Friday, April 24, 2015

Do soldiers hate the enemy?

One stock objection I've seen pacifists use is to equate killing somebody with "hating your enemy." There are several problems with that argument:

i) I may not be killing my enemy. Rather, I may be killing your enemy, to protect you from wrongful aggression.

ii) In addition, why assume that a soldier (to take a stock example) must "hate" the enemy? Whether or not hatred is involved depends on the soldier and depends on the enemy.

Some enemies are hateful. Some soldiers hate the enemy. But that's hardly something we can universalize.

i) A soldier may kill the enemy simply because he's been ordered into combat. He goes wherever he's told to go. He may personally dislike killing. He's just following orders.  

ii) He may regard killing as a necessary evil. He'd prefer not to kill anyone, but losing is worse. 

iii) He may believe in the mission, but that doesn't necessarily mean he entertains personal animus towards enemy combatants. 

iv) He may kill, not because he hates the enemy, but because he finds himself in a kill-or-be-killed situation. Given a choice, he'd rather survive. 

v) He may kill to protect his comrades. Take a military sniper. It's not so much a question of what he feels about the enemy, but what he feels about his comrades. 

vi) He may kill because he has to make a split-second decision. It's not premeditated. He doesn't have time to feel anything about the enemy. The only thing he feels is adrenalin.  

vii) He may be pretty detached. Take dropping bombs at high altitude. Or launching a cruise missile. He never sees the enemy. It's fairly abstract. He doesn't feel much of anything, one way or the other. He doesn't have a mental image of the enemy. It's about the target. The strategic objective.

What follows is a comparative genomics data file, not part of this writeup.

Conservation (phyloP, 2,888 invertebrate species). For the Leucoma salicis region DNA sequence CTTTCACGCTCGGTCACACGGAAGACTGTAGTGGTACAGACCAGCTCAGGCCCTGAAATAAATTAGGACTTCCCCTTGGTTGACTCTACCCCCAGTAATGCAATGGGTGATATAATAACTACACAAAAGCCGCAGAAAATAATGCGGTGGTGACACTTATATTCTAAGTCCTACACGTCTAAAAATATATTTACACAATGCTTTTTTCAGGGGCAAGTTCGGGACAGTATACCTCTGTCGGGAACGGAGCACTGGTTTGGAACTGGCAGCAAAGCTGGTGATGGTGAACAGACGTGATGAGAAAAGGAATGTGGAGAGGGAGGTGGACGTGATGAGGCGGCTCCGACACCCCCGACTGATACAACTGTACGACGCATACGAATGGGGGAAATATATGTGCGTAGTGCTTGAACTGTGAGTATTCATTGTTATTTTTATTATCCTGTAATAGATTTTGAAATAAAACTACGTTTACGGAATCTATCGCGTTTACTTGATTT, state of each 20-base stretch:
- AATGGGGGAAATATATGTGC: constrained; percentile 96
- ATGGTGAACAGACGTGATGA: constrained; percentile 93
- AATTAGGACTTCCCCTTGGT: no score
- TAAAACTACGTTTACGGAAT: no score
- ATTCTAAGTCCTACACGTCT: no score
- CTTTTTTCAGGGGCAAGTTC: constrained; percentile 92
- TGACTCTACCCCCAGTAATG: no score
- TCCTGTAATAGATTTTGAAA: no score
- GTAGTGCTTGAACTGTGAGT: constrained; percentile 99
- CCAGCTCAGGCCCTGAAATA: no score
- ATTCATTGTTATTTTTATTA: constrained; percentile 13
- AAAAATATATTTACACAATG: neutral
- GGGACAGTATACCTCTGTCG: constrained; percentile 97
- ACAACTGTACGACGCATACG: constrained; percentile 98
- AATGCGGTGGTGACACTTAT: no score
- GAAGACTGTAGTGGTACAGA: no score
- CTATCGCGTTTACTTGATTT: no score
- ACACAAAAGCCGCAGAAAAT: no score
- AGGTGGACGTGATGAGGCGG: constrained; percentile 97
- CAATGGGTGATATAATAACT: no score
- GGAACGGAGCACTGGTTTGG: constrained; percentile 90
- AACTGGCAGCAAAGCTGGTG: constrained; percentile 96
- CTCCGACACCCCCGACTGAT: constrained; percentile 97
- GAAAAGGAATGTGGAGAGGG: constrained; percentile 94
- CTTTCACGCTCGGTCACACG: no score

viii) He may be sympathetic to the plight of enemy conscripts who are there because they were drafted, and not because they want to fight.

In many or most cases, a soldier may regret having to kill the enemy. He must overcome his innate reluctance to be responsible for someone else's death, even if it's justified in his eyes. 

i) I think pacifists caricature soldiers. That serves their polemical purpose to oversimplify the psychology of a soldier. 

ii) In addition, the moralistic affectation of the pacifist prevents him from assuming a soldier's viewpoint, even for the sake of argument. Because he thinks killing is evil, he thinks it's evil to think like a soldier, even for purposes of understanding the other side. So it's more convenient to impute malign motives to the soldier. 


  1. As a 20 year military man I personally think you completely missed the point. In all my years of service I have never heard a better description of what drives a military man than what G.K. Chesterton wrote

    “The true soldier fights not because he hates what is in front of him, but because he loves what is behind him.”

    Believe me - it's just that simple. Been there. Done that.

    1. How does that miss the point? My post denied that soldiers must be motivated by hating the enemy. I gave many other motivations. That dovetails with your experience.

  2. I think Doug Evans didn't read the post properly.
    I second what you said Steve. I think you were quite nuance. While I didn't do 20 years, I can my time in Iraq as a Marine confirmed what you described. Personally I never hated Saddam's Iraqi Army (back in 2003). Radical Islamic Insurgents on the other hand...

  3. Also, isn't it possible to love your enemy whom you are killing? To wish he's a believer or becomes one before death. To wish his best interest (i.e. a welcoming entrance into God's presence after death) while you are doing your best to "sink his battleship"?

    1. You may be just trying to kill enemies you love because they hold policies and are doing things so detrimental to themselves and the world at large that they deserve to be opposed with deadly force. I suspect that was the attitude of many Christians in the Allied forces against Germany, Italy and Japan.